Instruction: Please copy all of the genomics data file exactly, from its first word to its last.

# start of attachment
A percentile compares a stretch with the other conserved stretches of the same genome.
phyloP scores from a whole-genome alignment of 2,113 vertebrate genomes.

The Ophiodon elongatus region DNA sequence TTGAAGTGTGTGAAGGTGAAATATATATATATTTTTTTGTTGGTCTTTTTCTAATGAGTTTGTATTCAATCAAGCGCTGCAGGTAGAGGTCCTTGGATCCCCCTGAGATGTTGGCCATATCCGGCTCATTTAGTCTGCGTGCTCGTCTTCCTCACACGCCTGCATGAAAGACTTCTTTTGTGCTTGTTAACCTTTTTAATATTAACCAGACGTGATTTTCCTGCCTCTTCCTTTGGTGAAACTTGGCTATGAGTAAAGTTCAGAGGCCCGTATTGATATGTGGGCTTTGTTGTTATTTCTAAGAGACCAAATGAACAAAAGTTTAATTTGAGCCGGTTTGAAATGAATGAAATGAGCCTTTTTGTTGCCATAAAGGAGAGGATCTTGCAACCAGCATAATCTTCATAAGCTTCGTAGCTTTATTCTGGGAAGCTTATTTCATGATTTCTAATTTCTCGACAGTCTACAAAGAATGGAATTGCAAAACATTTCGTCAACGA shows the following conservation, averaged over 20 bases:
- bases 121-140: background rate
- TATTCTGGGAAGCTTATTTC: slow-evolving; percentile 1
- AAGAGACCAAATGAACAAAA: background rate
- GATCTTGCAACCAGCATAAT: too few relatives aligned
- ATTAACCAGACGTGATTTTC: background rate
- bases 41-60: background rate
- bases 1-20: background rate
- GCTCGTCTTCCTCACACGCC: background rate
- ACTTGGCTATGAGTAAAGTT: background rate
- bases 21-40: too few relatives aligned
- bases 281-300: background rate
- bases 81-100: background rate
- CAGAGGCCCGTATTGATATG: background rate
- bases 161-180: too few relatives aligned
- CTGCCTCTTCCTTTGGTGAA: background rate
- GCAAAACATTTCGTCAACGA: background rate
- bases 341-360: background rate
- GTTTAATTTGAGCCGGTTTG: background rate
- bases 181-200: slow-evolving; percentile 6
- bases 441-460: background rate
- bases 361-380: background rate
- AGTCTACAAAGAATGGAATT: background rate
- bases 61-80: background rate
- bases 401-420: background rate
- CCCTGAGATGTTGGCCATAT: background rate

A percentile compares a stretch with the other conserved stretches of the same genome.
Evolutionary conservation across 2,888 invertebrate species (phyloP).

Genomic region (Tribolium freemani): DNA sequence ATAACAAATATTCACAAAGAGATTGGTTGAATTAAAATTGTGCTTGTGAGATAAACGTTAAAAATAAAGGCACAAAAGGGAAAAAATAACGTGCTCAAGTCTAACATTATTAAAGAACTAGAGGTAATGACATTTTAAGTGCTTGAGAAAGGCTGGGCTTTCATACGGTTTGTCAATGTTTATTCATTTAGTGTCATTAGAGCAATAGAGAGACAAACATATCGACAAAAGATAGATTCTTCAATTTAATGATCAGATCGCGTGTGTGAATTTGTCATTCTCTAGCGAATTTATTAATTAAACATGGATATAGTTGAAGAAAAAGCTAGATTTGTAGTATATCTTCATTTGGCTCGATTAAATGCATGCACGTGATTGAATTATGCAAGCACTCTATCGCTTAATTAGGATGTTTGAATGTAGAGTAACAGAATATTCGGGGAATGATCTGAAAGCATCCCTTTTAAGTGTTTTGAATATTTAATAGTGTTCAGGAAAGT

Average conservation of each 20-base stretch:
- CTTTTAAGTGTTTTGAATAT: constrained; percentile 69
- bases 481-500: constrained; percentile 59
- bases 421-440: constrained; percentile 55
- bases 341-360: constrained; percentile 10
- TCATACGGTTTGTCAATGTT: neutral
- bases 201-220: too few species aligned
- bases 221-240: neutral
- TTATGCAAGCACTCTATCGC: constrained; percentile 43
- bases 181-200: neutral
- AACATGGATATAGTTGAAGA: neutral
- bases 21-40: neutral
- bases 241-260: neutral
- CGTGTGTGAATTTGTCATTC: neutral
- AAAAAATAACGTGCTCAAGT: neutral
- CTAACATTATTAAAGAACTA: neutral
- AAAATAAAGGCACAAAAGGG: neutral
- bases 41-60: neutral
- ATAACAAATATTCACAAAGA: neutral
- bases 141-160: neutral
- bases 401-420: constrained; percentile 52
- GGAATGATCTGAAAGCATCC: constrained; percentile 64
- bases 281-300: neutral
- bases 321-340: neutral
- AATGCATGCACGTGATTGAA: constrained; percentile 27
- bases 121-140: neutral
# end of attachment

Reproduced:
A percentile compares a stretch with the other conserved stretches of the same genome.
phyloP scores from a whole-genome alignment of 2,113 vertebrate genomes.

The Ophiodon elongatus region DNA sequence TTGAAGTGTGTGAAGGTGAAATATATATATATTTTTTTGTTGGTCTTTTTCTAATGAGTTTGTATTCAATCAAGCGCTGCAGGTAGAGGTCCTTGGATCCCCCTGAGATGTTGGCCATATCCGGCTCATTTAGTCTGCGTGCTCGTCTTCCTCACACGCCTGCATGAAAGACTTCTTTTGTGCTTGTTAACCTTTTTAATATTAACCAGACGTGATTTTCCTGCCTCTTCCTTTGGTGAAACTTGGCTATGAGTAAAGTTCAGAGGCCCGTATTGATATGTGGGCTTTGTTGTTATTTCTAAGAGACCAAATGAACAAAAGTTTAATTTGAGCCGGTTTGAAATGAATGAAATGAGCCTTTTTGTTGCCATAAAGGAGAGGATCTTGCAACCAGCATAATCTTCATAAGCTTCGTAGCTTTATTCTGGGAAGCTTATTTCATGATTTCTAATTTCTCGACAGTCTACAAAGAATGGAATTGCAAAACATTTCGTCAACGA shows the following conservation, averaged over 20 bases:
- bases 121-140: background rate
- TATTCTGGGAAGCTTATTTC: slow-evolving; percentile 1
- AAGAGACCAAATGAACAAAA: background rate
- GATCTTGCAACCAGCATAAT: too few relatives aligned
- ATTAACCAGACGTGATTTTC: background rate
- bases 41-60: background rate
- bases 1-20: background rate
- GCTCGTCTTCCTCACACGCC: background rate
- ACTTGGCTATGAGTAAAGTT: background rate
- bases 21-40: too few relatives aligned
- bases 281-300: background rate
- bases 81-100: background rate
- CAGAGGCCCGTATTGATATG: background rate
- bases 161-180: too few relatives aligned
- CTGCCTCTTCCTTTGGTGAA: background rate
- GCAAAACATTTCGTCAACGA: background rate
- bases 341-360: background rate
- GTTTAATTTGAGCCGGTTTG: background rate
- bases 181-200: slow-evolving; percentile 6
- bases 441-460: background rate
- bases 361-380: background rate
- AGTCTACAAAGAATGGAATT: background rate
- bases 61-80: background rate
- bases 401-420: background rate
- CCCTGAGATGTTGGCCATAT: background rate

A percentile compares a stretch with the other conserved stretches of the same genome.
Evolutionary conservation across 2,888 invertebrate species (phyloP).

Genomic region (Tribolium freemani): DNA sequence ATAACAAATATTCACAAAGAGATTGGTTGAATTAAAATTGTGCTTGTGAGATAAACGTTAAAAATAAAGGCACAAAAGGGAAAAAATAACGTGCTCAAGTCTAACATTATTAAAGAACTAGAGGTAATGACATTTTAAGTGCTTGAGAAAGGCTGGGCTTTCATACGGTTTGTCAATGTTTATTCATTTAGTGTCATTAGAGCAATAGAGAGACAAACATATCGACAAAAGATAGATTCTTCAATTTAATGATCAGATCGCGTGTGTGAATTTGTCATTCTCTAGCGAATTTATTAATTAAACATGGATATAGTTGAAGAAAAAGCTAGATTTGTAGTATATCTTCATTTGGCTCGATTAAATGCATGCACGTGATTGAATTATGCAAGCACTCTATCGCTTAATTAGGATGTTTGAATGTAGAGTAACAGAATATTCGGGGAATGATCTGAAAGCATCCCTTTTAAGTGTTTTGAATATTTAATAGTGTTCAGGAAAGT

Average conservation of each 20-base stretch:
- CTTTTAAGTGTTTTGAATAT: constrained; percentile 69
- bases 481-500: constrained; percentile 59
- bases 421-440: constrained; percentile 55
- bases 341-360: constrained; percentile 10
- TCATACGGTTTGTCAATGTT: neutral
- bases 201-220: too few species aligned
- bases 221-240: neutral
- TTATGCAAGCACTCTATCGC: constrained; percentile 43
- bases 181-200: neutral
- AACATGGATATAGTTGAAGA: neutral
- bases 21-40: neutral
- bases 241-260: neutral
- CGTGTGTGAATTTGTCATTC: neutral
- AAAAAATAACGTGCTCAAGT: neutral
- CTAACATTATTAAAGAACTA: neutral
- AAAATAAAGGCACAAAAGGG: neutral
- bases 41-60: neutral
- ATAACAAATATTCACAAAGA: neutral
- bases 141-160: neutral
- bases 401-420: constrained; percentile 52
- GGAATGATCTGAAAGCATCC: constrained; percentile 64
- bases 281-300: neutral
- bases 321-340: neutral
- AATGCATGCACGTGATTGAA: constrained; percentile 27
- bases 121-140: neutral